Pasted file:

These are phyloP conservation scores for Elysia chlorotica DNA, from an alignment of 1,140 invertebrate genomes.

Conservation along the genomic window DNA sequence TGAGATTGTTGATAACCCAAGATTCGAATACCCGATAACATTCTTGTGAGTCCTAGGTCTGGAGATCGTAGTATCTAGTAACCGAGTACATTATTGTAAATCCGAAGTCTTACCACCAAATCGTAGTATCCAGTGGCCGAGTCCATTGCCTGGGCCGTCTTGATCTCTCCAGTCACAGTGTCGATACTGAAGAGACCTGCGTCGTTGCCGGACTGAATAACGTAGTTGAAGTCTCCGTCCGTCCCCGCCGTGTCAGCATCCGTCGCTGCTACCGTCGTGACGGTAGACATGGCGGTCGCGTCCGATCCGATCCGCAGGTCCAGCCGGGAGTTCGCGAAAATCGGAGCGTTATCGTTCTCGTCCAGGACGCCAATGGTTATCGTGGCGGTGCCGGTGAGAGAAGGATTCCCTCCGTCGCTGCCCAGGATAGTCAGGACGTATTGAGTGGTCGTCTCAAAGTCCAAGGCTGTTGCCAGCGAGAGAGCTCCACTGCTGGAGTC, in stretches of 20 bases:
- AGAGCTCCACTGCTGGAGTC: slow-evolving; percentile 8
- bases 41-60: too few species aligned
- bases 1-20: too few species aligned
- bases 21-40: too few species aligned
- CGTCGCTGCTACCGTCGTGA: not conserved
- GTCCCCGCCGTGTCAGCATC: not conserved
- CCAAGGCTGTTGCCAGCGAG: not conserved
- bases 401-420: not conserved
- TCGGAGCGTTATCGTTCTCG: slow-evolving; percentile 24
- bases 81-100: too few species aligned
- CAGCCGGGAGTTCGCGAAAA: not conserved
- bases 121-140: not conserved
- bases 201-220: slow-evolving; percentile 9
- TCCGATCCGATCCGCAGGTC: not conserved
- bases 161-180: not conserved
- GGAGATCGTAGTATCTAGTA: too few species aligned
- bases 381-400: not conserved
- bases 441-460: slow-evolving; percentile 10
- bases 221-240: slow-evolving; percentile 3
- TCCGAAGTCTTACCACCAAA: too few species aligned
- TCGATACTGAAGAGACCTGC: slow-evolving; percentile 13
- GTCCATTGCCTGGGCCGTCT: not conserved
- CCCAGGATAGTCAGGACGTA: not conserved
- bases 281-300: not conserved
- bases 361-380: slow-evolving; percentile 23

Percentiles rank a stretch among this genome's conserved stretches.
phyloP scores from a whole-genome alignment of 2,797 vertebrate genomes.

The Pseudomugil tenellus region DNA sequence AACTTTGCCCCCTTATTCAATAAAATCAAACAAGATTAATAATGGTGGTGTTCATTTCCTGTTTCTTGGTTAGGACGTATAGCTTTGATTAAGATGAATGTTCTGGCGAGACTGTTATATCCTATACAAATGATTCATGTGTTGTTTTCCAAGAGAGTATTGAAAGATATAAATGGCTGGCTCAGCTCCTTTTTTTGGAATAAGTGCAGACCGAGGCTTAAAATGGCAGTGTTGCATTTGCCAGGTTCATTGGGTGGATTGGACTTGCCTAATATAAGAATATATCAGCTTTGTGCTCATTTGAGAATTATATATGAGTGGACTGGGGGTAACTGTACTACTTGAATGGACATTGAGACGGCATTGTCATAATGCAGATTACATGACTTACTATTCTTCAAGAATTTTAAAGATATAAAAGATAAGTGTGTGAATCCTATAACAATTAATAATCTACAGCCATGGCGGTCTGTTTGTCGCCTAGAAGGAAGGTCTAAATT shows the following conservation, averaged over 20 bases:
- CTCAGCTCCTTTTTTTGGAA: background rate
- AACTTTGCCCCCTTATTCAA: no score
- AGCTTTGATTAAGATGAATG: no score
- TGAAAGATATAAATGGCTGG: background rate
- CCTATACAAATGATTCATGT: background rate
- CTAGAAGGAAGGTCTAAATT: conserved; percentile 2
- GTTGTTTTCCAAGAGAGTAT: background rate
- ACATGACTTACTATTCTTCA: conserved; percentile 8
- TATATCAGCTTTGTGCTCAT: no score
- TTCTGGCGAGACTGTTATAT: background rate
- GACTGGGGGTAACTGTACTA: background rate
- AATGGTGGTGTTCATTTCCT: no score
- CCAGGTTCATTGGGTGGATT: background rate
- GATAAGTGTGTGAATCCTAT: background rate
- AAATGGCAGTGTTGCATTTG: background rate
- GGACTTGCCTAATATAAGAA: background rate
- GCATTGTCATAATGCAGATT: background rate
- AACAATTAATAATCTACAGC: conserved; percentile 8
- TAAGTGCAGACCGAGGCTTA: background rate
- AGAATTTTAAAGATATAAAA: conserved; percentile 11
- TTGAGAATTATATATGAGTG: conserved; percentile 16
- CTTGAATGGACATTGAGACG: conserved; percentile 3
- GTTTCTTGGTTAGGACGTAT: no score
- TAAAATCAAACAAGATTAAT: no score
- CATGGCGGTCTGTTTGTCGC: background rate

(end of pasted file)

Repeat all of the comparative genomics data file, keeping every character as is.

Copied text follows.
These are phyloP conservation scores for Elysia chlorotica DNA, from an alignment of 1,140 invertebrate genomes.

Conservation along the genomic window DNA sequence TGAGATTGTTGATAACCCAAGATTCGAATACCCGATAACATTCTTGTGAGTCCTAGGTCTGGAGATCGTAGTATCTAGTAACCGAGTACATTATTGTAAATCCGAAGTCTTACCACCAAATCGTAGTATCCAGTGGCCGAGTCCATTGCCTGGGCCGTCTTGATCTCTCCAGTCACAGTGTCGATACTGAAGAGACCTGCGTCGTTGCCGGACTGAATAACGTAGTTGAAGTCTCCGTCCGTCCCCGCCGTGTCAGCATCCGTCGCTGCTACCGTCGTGACGGTAGACATGGCGGTCGCGTCCGATCCGATCCGCAGGTCCAGCCGGGAGTTCGCGAAAATCGGAGCGTTATCGTTCTCGTCCAGGACGCCAATGGTTATCGTGGCGGTGCCGGTGAGAGAAGGATTCCCTCCGTCGCTGCCCAGGATAGTCAGGACGTATTGAGTGGTCGTCTCAAAGTCCAAGGCTGTTGCCAGCGAGAGAGCTCCACTGCTGGAGTC, in stretches of 20 bases:
- AGAGCTCCACTGCTGGAGTC: slow-evolving; percentile 8
- bases 41-60: too few species aligned
- bases 1-20: too few species aligned
- bases 21-40: too few species aligned
- CGTCGCTGCTACCGTCGTGA: not conserved
- GTCCCCGCCGTGTCAGCATC: not conserved
- CCAAGGCTGTTGCCAGCGAG: not conserved
- bases 401-420: not conserved
- TCGGAGCGTTATCGTTCTCG: slow-evolving; percentile 24
- bases 81-100: too few species aligned
- CAGCCGGGAGTTCGCGAAAA: not conserved
- bases 121-140: not conserved
- bases 201-220: slow-evolving; percentile 9
- TCCGATCCGATCCGCAGGTC: not conserved
- bases 161-180: not conserved
- GGAGATCGTAGTATCTAGTA: too few species aligned
- bases 381-400: not conserved
- bases 441-460: slow-evolving; percentile 10
- bases 221-240: slow-evolving; percentile 3
- TCCGAAGTCTTACCACCAAA: too few species aligned
- TCGATACTGAAGAGACCTGC: slow-evolving; percentile 13
- GTCCATTGCCTGGGCCGTCT: not conserved
- CCCAGGATAGTCAGGACGTA: not conserved
- bases 281-300: not conserved
- bases 361-380: slow-evolving; percentile 23

Percentiles rank a stretch among this genome's conserved stretches.
phyloP scores from a whole-genome alignment of 2,797 vertebrate genomes.

The Pseudomugil tenellus region DNA sequence AACTTTGCCCCCTTATTCAATAAAATCAAACAAGATTAATAATGGTGGTGTTCATTTCCTGTTTCTTGGTTAGGACGTATAGCTTTGATTAAGATGAATGTTCTGGCGAGACTGTTATATCCTATACAAATGATTCATGTGTTGTTTTCCAAGAGAGTATTGAAAGATATAAATGGCTGGCTCAGCTCCTTTTTTTGGAATAAGTGCAGACCGAGGCTTAAAATGGCAGTGTTGCATTTGCCAGGTTCATTGGGTGGATTGGACTTGCCTAATATAAGAATATATCAGCTTTGTGCTCATTTGAGAATTATATATGAGTGGACTGGGGGTAACTGTACTACTTGAATGGACATTGAGACGGCATTGTCATAATGCAGATTACATGACTTACTATTCTTCAAGAATTTTAAAGATATAAAAGATAAGTGTGTGAATCCTATAACAATTAATAATCTACAGCCATGGCGGTCTGTTTGTCGCCTAGAAGGAAGGTCTAAATT shows the following conservation, averaged over 20 bases:
- CTCAGCTCCTTTTTTTGGAA: background rate
- AACTTTGCCCCCTTATTCAA: no score
- AGCTTTGATTAAGATGAATG: no score
- TGAAAGATATAAATGGCTGG: background rate
- CCTATACAAATGATTCATGT: background rate
- CTAGAAGGAAGGTCTAAATT: conserved; percentile 2
- GTTGTTTTCCAAGAGAGTAT: background rate
- ACATGACTTACTATTCTTCA: conserved; percentile 8
- TATATCAGCTTTGTGCTCAT: no score
- TTCTGGCGAGACTGTTATAT: background rate
- GACTGGGGGTAACTGTACTA: background rate
- AATGGTGGTGTTCATTTCCT: no score
- CCAGGTTCATTGGGTGGATT: background rate
- GATAAGTGTGTGAATCCTAT: background rate
- AAATGGCAGTGTTGCATTTG: background rate
- GGACTTGCCTAATATAAGAA: background rate
- GCATTGTCATAATGCAGATT: background rate
- AACAATTAATAATCTACAGC: conserved; percentile 8
- TAAGTGCAGACCGAGGCTTA: background rate
- AGAATTTTAAAGATATAAAA: conserved; percentile 11
- TTGAGAATTATATATGAGTG: conserved; percentile 16
- CTTGAATGGACATTGAGACG: conserved; percentile 3
- GTTTCTTGGTTAGGACGTAT: no score
- TAAAATCAAACAAGATTAAT: no score
- CATGGCGGTCTGTTTGTCGC: background rate